Egypt, Sudan and Ethiopia announced that they have “reached a consensus over the next steps” on the establishment of the Grand Ethiopian Renaissance Dam after 11 rounds of talks between the three countries.
The Grand Ethiopian Renaissance Dam, which is being built on the River Nile, has been a key part of Transformational Plan for Ethiopia’s Mega National Project since the dam’s building process started in April 2011.
Ethiopia hopes the project will transform it into a power hub for the electricity-hungry region, as Ethiopia’s “long-awaited national project,” which is scheduled to be completed in 2017, will be Africa’s largest hydroelectric power plant with a storage capacity of 74 billion cubic meters of water.
But Egypt fears that the designated plan set for the establishment of the dam might affect its 55 cubic meter-share of Nile water.
Ethiopia ruled out the two agreements of 1929 and 1959 which guaranteed Share of Nile Water only for Egypt and Sudan, because of the agreement is invalid as it is that of Colonial period. Ethiopia never accepts all agreements under colonial period.
Ethiopia always demands fair share of the Nile water not only between Ethiopia, Egypt and Sudan, but also between all Nile downstream countries.
Ethiopia proposes and led the process of the 2010 Entebbe Agreement. With the population number doubling in the downstream countries in the last two decades, fair share of Nile water is a matter of life for all downstream countries’ Citizens. All life equals matter here. The Grand Renaissance Dam is the centre-piece of Ethiopia’s bid to become Africa’s biggest power exporter. Addis Ababa plans to spend some 12 billion USD on harnessing its rivers for hydro power production in the next two decades.
Ethiopia says that the dam will not cause harm to any Nile Basin country, saying that it is mainly aimed at generating power for a country where only 10 per cent of the population have a consistent electricity service.
Ethiopia says building the dam is unquestionable and building the dam will never stopped even for a second. Currently above 50 per cent of the dam’s construction has been completed.
Egypt was guaranteed 55 million cubic meters of Nile water through the two agreements of 1929 and 1959.
The 1929 deal involved an agreement between Egypt and Britain, the colonial power which was at the time representing three other Nile basin countries – Kenya, Uganda and Tanzania – that Egypt be guaranteed 48 billion cubic meters of Nile water.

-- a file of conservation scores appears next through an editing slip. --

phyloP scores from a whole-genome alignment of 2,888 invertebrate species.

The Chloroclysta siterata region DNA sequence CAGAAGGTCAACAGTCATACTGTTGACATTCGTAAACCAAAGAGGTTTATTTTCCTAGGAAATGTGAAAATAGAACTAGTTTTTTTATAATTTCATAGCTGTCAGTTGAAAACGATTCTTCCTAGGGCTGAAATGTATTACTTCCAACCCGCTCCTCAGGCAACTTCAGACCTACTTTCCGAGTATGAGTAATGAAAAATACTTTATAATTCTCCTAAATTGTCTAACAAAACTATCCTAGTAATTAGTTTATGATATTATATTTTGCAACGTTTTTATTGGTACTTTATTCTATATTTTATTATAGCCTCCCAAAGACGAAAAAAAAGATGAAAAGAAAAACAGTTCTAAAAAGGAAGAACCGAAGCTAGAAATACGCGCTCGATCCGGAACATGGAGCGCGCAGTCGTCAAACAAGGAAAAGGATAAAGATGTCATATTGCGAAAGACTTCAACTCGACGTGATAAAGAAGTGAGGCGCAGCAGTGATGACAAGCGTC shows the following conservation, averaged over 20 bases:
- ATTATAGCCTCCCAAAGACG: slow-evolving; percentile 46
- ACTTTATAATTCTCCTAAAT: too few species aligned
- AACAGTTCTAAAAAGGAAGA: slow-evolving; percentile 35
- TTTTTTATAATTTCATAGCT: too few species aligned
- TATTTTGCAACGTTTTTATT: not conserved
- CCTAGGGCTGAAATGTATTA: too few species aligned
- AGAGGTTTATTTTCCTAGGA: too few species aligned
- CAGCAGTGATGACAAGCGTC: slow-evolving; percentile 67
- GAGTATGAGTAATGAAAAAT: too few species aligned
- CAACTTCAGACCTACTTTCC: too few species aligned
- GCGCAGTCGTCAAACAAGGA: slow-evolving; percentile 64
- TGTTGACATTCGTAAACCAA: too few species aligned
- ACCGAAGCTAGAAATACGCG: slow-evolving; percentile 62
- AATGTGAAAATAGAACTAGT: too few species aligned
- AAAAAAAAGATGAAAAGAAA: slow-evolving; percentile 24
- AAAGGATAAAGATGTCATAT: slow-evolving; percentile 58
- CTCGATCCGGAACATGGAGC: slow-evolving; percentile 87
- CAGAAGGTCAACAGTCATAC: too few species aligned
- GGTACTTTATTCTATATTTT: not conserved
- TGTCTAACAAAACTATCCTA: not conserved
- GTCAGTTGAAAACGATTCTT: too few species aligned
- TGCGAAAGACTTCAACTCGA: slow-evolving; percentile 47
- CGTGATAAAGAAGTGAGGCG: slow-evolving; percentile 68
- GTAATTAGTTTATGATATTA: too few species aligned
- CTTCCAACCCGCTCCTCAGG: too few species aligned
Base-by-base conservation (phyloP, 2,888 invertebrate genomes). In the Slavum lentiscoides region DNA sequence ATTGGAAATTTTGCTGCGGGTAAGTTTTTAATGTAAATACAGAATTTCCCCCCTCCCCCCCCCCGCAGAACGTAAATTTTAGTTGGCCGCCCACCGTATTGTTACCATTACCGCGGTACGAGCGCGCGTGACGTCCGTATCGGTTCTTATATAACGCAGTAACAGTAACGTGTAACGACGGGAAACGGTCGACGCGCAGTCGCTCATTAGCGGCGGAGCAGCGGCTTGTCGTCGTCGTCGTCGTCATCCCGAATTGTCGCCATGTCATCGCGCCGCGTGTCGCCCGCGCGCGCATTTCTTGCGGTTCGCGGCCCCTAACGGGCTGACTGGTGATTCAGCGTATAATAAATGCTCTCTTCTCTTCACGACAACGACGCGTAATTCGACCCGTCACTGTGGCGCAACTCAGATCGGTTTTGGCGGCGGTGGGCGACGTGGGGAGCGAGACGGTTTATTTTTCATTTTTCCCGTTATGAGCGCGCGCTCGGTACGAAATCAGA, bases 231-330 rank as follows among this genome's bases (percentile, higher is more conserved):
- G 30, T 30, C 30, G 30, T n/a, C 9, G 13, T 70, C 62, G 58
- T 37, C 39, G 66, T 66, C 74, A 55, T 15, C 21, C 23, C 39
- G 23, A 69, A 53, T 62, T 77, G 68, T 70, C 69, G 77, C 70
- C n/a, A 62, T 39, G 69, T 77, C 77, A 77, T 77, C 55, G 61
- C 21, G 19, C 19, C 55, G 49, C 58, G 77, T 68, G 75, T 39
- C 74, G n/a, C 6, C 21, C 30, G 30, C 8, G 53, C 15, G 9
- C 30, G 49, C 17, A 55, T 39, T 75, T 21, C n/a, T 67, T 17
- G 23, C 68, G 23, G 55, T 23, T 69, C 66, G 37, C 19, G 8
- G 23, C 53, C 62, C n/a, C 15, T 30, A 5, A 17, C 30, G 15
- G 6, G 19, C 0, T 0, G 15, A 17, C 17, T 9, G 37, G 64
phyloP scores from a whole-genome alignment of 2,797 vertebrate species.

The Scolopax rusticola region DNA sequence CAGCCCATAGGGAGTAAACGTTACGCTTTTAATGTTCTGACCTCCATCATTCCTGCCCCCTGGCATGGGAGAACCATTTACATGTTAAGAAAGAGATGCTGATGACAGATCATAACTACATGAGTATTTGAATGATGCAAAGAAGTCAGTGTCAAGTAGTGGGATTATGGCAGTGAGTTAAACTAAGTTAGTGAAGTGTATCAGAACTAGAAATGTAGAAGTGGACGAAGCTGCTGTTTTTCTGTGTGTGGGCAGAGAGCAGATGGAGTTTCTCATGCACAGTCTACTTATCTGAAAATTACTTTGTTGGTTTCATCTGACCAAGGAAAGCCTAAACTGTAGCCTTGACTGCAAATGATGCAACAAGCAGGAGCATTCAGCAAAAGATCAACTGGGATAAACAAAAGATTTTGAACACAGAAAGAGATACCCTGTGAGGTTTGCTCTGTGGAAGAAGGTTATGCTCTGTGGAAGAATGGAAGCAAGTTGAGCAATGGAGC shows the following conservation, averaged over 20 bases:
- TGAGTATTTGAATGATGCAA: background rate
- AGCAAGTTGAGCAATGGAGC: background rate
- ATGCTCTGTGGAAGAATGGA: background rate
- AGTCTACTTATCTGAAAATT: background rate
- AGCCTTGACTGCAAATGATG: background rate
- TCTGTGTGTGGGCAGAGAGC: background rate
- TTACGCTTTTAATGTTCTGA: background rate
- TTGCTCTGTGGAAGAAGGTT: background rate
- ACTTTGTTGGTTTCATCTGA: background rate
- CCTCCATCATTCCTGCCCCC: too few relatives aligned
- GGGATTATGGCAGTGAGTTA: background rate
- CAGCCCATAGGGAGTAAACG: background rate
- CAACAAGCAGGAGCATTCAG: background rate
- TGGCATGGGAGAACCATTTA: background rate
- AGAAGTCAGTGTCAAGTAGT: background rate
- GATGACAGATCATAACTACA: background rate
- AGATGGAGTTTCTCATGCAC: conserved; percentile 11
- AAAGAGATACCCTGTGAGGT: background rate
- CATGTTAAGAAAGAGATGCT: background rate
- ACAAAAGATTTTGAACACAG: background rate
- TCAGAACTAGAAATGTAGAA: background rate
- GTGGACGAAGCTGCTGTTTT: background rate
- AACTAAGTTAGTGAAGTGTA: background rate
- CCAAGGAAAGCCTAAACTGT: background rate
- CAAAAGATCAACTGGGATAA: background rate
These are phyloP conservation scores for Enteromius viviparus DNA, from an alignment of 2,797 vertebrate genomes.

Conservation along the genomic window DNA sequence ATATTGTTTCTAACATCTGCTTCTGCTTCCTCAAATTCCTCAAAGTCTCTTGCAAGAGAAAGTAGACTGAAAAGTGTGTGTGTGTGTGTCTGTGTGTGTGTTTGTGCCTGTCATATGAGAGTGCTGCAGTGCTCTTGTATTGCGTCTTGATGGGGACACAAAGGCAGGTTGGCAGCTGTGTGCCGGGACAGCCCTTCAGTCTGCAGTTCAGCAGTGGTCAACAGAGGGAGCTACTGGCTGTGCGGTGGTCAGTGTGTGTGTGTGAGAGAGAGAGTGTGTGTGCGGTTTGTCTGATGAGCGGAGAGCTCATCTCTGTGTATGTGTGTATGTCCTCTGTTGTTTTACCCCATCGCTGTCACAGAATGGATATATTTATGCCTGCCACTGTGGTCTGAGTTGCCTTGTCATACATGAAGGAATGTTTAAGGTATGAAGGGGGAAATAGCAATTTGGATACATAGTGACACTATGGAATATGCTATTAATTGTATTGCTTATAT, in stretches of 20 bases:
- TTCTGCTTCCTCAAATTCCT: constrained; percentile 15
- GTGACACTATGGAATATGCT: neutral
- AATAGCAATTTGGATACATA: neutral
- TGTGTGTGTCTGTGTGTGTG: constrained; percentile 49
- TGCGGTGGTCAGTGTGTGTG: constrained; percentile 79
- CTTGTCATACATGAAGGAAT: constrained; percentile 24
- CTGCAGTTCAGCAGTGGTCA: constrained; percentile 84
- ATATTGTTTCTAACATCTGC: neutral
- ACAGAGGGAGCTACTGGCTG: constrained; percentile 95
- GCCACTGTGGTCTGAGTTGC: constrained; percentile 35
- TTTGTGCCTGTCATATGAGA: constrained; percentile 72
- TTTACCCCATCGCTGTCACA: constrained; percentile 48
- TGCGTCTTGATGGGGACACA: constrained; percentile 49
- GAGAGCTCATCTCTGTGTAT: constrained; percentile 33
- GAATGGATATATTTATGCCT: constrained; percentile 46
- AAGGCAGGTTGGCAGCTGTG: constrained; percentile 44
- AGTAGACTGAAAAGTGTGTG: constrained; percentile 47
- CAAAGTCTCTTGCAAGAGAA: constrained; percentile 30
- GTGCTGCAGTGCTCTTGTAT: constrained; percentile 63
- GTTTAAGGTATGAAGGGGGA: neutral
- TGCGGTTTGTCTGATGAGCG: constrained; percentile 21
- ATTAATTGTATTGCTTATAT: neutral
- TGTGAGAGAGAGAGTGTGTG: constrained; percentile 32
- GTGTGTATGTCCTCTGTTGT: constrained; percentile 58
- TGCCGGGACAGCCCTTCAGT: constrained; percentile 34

The 1959 accord between Egypt and Sudan increased Egypt’s share to 55 billion cubic meters following the building of the High Dam in Upper Egypt’s Aswan.
However, in May 2010, five Nile basin countries – Uganda, Kenya, Tanzania, Ethiopia, and Rwanda – signed the Cooperative Framework Agreement of the Nile Basin Countries, dubbed the Entebbe Agreement, declaring the 1929 and 1959 agreements were “void and invalid because they were written and ratified under British colonialism.”
In 2011, Burundi became the sixth signatory to the Entebbe Agreement, followed by South Sudan in 2013.
The March Declaration void
The March Declaration, signed between Egypt’s President Abdel-Fattah El-Sisi, Ethiopia’s Prime Minster Hailemariam Dessalegn and Sudan’s President Omar Al-Bashir included 10 articles.
The leaders of the three countries signed a co-operation deal in Khartoum in March that paved the way for a joint approach to regional water supplies.
This Declaration can be taken as a sign of Cooperation.
The 10 principles in the March agreement included giving priority to downstream countries for electricity generated by the dam, a mechanism for resolving conflicts, and providing compensation for damages.
The Khartoum Agreement
The Khartoum Agreement is one of the fruitful cooperation between three countries and is the output of the March Declaration. After 11 rounds of talks between the three countries, they have “reached a consensus over the next steps” of the establishment of Grand Ethiopian Renaissance Dam.
In Khartoum’s agreement talks between the foreign and water ministers of the three countries ministerial meeting focuses on two main issues:
1. Agreeing on the timeline set by Ethiopia for filling the dam
2. Agreeing on an independent firm to conduct studies on the possible impact of the dam on the downriver countries of Egypt and Sudan.
It seems issue No.2 is successfully accomplished with the three countries had initially picked French firm BRL and Dutch firm Deltares in April but the Dutch Deltares firm – assigned to 30 per cent of the work, withdrew in September, saying that the current situation “did not guarantee independent and good quality studies,” leading them to replace it with French firm Artelia on Tuesday.
According to Sudanese Water Resources, Irrigation, and Electricity Minister Moataz Mousa, technical studies will start in February, when the six ministers are due to meet again, and will take between six and 15 months.
Issue No.1, Agreeing on the timeline set by Ethiopia for filling the Dam, seems to be a top agenda and a deal between Egypt, Ethiopia and Sudan could be finalized when the officials from the three countries meet again.
SOURCE: Ethiopian Herald